Commercial fishing licenses are sold 8:00 a.m. to 5:00 p.m., Monday through Friday, at the following division offices: (1) Headquarters Office, 3441 Arendell St., Morehead City, (2) Pamlico District Office, Department of Environmental Quality’s Washington Regional Office, Washington Square Mall, Washington; (3) Northern District Office, 105-A Impact Blvd., Elizabeth City; (4) Southern District Office, Department of Environmental Quality’s Wilmington Regional Office, 127 Cardinal Dr., Wilmington; and (5) Manteo Field Office, 1021 Driftwood Dr., Manteo.
The division will accept payment by cash or check only. For FY 2019 commercial license and permit fees, go to http://portal.ncdenr.org/web/mf/commercial-fishing-license-information and click on Commercial Fishing License and Permit Fees 2018-19.
Fishermen should bring photo identifications with them. The fisherman or person with power of attorney must be present to sign the certification form.
Dealers with clam or oyster categories must have a current FY 2019 shellfish certification to renew their license. Dealers should bring their shellfish certification with them for verification purposes.
Fishermen and dealers who received renewal packets may also renew their licenses by mail.
For more information, contact License Program Manager Brenda Clark at (252) 808-8030 or Brenda.Clark@ncdenr.gov.
NOAA Fisheries requests your comments on a proposed rule for Abbreviated Framework Amendment 1 to the Fishery Management Plan for the Snapper-Grouper Fishery of the South Atlantic Region, which addresses red grouper in the South Atlantic. This proposed rule would reduce the annual catch limits for South Atlantic red grouper in response to the results of the latest population assessment.
Comments are due by May 3, 2018.
The proposed rule would reduce the total and sector annual catch limits (ACLs) for red grouper. New ACLs (in pounds whole weight) are as follows:
Total ACL (current) is 780,000; Commercial ACL (current) is 343,200; and Recreational ACL (current) is 436,800.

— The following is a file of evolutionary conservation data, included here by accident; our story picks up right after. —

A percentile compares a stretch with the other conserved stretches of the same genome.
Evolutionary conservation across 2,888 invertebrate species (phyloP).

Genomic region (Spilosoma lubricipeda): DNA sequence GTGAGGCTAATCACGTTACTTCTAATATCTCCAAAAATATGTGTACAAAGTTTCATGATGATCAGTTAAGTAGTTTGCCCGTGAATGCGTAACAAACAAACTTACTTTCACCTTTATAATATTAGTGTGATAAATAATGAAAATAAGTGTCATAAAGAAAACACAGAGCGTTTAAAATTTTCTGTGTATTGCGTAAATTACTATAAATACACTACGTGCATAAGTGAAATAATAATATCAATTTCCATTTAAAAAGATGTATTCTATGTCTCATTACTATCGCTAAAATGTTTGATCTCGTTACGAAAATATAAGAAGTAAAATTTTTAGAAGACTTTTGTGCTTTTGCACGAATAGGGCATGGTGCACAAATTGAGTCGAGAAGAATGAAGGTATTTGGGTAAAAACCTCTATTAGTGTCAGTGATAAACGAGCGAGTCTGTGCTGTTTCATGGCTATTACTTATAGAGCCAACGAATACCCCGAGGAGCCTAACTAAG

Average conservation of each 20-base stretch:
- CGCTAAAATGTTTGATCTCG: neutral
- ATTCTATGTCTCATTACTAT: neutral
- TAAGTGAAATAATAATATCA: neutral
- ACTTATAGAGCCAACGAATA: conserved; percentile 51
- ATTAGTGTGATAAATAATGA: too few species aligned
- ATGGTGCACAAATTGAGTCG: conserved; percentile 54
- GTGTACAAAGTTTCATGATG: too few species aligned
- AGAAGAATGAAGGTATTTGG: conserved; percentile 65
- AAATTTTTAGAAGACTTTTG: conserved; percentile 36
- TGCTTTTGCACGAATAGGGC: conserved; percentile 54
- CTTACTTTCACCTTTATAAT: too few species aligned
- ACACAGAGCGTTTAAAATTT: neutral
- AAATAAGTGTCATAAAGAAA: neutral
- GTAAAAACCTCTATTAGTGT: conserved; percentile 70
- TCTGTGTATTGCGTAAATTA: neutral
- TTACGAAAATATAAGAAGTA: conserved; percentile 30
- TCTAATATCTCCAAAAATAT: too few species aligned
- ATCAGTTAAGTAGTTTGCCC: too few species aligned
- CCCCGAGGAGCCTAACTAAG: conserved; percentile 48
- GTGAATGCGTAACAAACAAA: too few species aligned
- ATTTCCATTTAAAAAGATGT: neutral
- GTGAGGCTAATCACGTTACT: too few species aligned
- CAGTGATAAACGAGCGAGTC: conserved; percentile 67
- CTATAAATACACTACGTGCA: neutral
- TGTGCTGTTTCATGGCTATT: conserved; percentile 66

2018 Total ACL is 139,000; 2018 Commercial ACL is 61,160; and 2018 Recreational ACL is 77,840.
2019 Total ACL is 150,000; 2019 Commercial ACL is 66,000; and 2019 Recreational ACL is 84,000.
2020 (until modified) Total ACL is 162,000; 2020 (until modified) Commercial ACL is 71,280; and 2020 (until modified) Recreational ACL is 90,720.
The comment period is open now through May 3, 2018. You may submit comments by electronic submission or by postal mail. Comments sent by any other method (such as e-mail), to any other address or individual, or received after the end of the comment period, may not be considered by NOAA Fisheries.
Submit all electronic public comments via the Federal e-Rulemaking Portal at www.regulations.gov.
Submit written comments to Frank Helies, Southeast Regional Office, NMFS, 263 13th Avenue South, St. Petersburg, FL 33701.
N.C. Division of Marine Fisheries employee Jeff French was recently honored for his educational efforts and work regarding shellfish sanitation and seafood safety.
French, who works with the division’s Shellfish Sanitation and Recreational Water Quality Section, received the Richard R. Dideriksen Award last week at the North Carolina Environmental Health Supervisor’s Association Spring Business Meeting.
The award, presented annually, recognizes a health professional of a local health department or district, or state agency of North Carolina who has made significant contributions in the design, development, and implementation of programs that enhance and improve the public health practice.
It is named for Richard R. Dideriksen, who through individual or group efforts, played an integral role in designing, developing, and delivering quality public health educational programs in North Carolina.
French has worked for the Shellfish Sanitation and Recreational Water Quality Section since 1999, but for the past 17 years he has worked out of a basement office at his Reidsville home to provide extension, outreach, and facility inspection for portions of North Carolina west of Interstate 95.
“In addition to inspecting the certified shellfish dealers in that portion of the state, Jeff also is the go-to guy for seafood and shellfish issues for county health departments,” said Division of Marine Fisheries Director Steve Murphey.
French also collaborates with N.C. Sea Grant and N.C. State of Practice Committee to organize, facilitate, and teach the N.C. Seafood Quality and Safety Workshop. This school educates local restaurant and market inspectors on seafood handling and safety, which provides important safeguards for consumers. He works with county health departments by participating in Serve Safe training, HACCP training, and has served on numerous state committees and boards.